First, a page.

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    An electrician is a skilled tradesman who works with various electrical structures and systems. These professionals may use their skills to install wiring throughout buildings, vehicles, factories or anywhere else that uses electricity.

    What Does an Electrician Do?

    An electrician is the professional who brings electricity into your home or business. These professionals may install wiring, fuses or any number of electrical components throughout a building or structure. Electricians also spend ample amounts of time examining technical documents to locate and work with electrical outlets and components.

    Electricians use various tools to test and connect all types of wires and electrical systems. They may also be responsible for replacing fuses or installing wiring in various work environments.

    Electricians are required to follow federal and state and regulations to ensure that the work is both safe and reliable. Service electricians will specialize in identifying problems with wiring and then repairing them. Construction electricians install the wiring and electrical systems of new buildings. Some industries—like entertainment—use electricians to perform key functions that are vital to their daily operations.

    Electrician Training

    What Kind of Training is Involved?

    In the United States, electricians who work on construction sites must have the appropriate license. In fact, most types of electrical jobs will require the individual to be either a journeyman or master electrician.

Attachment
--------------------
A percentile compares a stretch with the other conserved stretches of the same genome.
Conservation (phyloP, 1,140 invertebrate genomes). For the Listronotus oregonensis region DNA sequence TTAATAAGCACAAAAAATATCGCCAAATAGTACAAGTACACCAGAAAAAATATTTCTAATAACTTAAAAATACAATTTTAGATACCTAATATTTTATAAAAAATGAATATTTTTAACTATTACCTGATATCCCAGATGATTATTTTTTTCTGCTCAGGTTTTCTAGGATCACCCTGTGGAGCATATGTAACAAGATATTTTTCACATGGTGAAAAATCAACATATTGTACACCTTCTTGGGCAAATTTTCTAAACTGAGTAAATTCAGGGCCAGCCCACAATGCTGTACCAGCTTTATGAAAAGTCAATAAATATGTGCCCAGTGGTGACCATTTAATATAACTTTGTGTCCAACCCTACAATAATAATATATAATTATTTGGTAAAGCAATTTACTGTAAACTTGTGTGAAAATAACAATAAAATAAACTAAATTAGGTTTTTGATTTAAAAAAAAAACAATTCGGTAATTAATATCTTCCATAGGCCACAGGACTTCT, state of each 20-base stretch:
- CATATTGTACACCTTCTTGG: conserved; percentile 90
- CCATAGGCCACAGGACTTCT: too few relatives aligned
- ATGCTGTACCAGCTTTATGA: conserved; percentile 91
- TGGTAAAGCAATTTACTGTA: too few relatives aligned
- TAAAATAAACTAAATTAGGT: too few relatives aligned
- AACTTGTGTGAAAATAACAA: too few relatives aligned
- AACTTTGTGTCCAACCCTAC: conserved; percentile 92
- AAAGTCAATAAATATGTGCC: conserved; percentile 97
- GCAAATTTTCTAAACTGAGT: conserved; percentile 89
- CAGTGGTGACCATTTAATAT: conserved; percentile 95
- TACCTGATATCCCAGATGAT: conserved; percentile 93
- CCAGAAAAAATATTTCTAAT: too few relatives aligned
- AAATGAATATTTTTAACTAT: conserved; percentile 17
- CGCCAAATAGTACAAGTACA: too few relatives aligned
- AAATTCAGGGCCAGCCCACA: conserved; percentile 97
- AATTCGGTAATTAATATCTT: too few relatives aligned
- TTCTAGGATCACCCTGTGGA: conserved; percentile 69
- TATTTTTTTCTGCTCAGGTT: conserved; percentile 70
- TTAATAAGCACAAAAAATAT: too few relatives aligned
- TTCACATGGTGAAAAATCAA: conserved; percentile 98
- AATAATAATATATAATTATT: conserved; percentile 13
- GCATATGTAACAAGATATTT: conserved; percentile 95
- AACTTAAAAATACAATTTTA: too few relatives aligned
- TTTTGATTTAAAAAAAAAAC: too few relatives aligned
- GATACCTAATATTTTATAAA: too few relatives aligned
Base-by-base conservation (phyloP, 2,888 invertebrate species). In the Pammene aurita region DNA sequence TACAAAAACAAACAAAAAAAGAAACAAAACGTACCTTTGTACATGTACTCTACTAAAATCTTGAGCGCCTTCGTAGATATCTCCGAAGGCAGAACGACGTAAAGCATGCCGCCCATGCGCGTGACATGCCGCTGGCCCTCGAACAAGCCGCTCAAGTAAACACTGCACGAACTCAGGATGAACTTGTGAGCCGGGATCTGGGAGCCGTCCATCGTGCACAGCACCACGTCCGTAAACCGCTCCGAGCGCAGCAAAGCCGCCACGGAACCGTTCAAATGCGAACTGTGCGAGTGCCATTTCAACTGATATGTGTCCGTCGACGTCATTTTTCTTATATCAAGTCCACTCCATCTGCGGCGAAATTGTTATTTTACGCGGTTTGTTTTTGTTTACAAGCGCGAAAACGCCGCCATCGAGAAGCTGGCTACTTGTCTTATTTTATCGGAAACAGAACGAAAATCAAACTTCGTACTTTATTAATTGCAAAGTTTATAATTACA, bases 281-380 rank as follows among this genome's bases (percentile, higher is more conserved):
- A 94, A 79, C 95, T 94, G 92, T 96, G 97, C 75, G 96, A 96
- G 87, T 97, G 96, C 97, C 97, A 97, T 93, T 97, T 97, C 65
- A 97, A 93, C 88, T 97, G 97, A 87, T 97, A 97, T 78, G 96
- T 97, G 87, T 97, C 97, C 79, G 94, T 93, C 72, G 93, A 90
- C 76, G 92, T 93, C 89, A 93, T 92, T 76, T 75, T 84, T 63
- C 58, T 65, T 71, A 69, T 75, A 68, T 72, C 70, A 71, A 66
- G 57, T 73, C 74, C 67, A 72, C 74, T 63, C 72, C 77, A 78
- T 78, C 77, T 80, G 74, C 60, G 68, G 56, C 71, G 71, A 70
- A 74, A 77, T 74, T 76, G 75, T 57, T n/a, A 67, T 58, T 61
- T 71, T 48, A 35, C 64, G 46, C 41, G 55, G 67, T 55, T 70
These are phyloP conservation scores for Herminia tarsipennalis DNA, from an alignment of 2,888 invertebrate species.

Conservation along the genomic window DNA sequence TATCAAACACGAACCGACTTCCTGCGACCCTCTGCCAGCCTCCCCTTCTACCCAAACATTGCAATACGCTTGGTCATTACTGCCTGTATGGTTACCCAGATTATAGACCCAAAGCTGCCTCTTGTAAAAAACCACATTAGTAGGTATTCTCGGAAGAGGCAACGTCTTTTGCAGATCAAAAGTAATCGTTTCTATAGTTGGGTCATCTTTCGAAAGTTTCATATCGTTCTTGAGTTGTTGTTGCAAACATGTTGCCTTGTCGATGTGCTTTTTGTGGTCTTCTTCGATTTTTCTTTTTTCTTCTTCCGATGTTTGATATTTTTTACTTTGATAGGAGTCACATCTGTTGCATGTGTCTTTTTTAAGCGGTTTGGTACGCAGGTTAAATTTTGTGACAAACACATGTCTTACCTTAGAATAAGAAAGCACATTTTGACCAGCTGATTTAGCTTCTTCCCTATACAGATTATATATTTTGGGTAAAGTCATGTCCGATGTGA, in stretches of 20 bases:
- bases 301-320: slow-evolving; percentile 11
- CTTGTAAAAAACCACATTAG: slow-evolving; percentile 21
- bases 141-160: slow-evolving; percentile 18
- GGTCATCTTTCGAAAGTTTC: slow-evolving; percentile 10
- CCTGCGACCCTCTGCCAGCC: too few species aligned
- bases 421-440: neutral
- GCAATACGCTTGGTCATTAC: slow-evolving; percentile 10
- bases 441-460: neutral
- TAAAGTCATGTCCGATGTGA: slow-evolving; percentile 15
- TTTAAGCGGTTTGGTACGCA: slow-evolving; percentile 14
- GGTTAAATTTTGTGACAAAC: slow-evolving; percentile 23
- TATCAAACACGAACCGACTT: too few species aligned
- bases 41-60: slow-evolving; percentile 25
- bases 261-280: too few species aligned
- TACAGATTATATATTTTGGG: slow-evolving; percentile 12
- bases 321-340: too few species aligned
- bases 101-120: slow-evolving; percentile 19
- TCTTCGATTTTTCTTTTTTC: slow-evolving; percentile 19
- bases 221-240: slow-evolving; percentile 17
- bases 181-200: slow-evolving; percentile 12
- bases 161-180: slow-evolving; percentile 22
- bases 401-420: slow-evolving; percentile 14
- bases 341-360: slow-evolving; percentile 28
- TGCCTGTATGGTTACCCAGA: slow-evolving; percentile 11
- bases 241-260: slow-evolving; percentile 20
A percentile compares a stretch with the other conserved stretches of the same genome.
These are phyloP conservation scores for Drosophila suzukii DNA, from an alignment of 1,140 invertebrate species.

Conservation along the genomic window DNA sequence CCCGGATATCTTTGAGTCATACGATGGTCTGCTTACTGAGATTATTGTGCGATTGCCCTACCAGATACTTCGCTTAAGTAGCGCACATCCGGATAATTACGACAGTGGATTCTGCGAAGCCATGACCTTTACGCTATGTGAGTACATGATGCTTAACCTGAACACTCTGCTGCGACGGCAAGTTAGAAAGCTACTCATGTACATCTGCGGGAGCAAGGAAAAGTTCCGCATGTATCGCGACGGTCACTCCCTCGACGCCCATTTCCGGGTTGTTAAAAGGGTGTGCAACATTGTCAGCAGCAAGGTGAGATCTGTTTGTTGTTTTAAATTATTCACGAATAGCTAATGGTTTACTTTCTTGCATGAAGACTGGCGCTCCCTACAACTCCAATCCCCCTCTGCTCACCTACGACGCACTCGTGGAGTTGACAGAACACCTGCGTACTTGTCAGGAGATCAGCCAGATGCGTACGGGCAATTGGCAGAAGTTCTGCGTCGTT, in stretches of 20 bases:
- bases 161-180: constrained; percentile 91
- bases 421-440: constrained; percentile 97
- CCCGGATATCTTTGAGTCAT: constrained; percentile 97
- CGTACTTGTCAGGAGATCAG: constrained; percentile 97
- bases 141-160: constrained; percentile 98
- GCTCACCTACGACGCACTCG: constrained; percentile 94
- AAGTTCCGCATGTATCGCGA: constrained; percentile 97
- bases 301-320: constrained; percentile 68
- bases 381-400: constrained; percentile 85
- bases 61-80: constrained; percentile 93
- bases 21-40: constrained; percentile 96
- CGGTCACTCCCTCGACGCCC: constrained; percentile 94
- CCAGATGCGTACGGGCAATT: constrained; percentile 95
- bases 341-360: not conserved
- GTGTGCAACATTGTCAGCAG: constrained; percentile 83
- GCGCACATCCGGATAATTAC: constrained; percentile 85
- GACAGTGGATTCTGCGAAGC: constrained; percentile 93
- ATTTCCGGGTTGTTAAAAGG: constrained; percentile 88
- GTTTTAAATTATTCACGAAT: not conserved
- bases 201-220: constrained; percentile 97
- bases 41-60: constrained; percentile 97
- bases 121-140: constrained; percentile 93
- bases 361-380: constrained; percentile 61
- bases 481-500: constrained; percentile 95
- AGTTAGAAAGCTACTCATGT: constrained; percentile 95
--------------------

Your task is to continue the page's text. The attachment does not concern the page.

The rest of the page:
Electricians will spend between 3 and 5 years apprenticing under either a master electrician or journeyman. During this time period they will be required to learn various electrical regulations and procedures before they are able to work unsupervised.

    The most significant amount of training that electricians receive will be on the job. This will include between 4000 and 6000 hours of electrical work to go along with 140 hours of classroom studies.

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    Electrician Jobs

    What Kind of Career Opportunities are there?

    According to the Bureau of Labor Statistics, employment opportunities for electricians are predicted to grow by 23% between 2010 and 2020. This is significantly faster than average for most occupations. As new businesses and residential areas are created, there will be a substantial increase in the demand for trained electricians.

    In 2010, the average pay for electricians was $48,250 per year and electricians who made an hourly wage earned about $23.20. Electricians who move into management positions can make a considerably higher salary.

    Electricians are needed in almost every industry that you can imagine, however, around 75% of all electricians are employed in the construction industry. Some of the more in-demand business sectors that use electricians include telecommunications and commercial construction. If you’re considering a career as an electrician then you may want to study under a master electrician in one of these specializations.

    Most electricians work normal business hours, although they may be required to put in overtime on some projects. For example, some electricians may be called in on evenings or weekends for a maintenance issue. For this reason, many electricians are “on-call” at various odd hours.

    Electricians provide a vital service to both residential and business communities. As we continue into the 21st century, lighting and electrical systems will become more advanced and this will require highly trained electricians to keep them operational.

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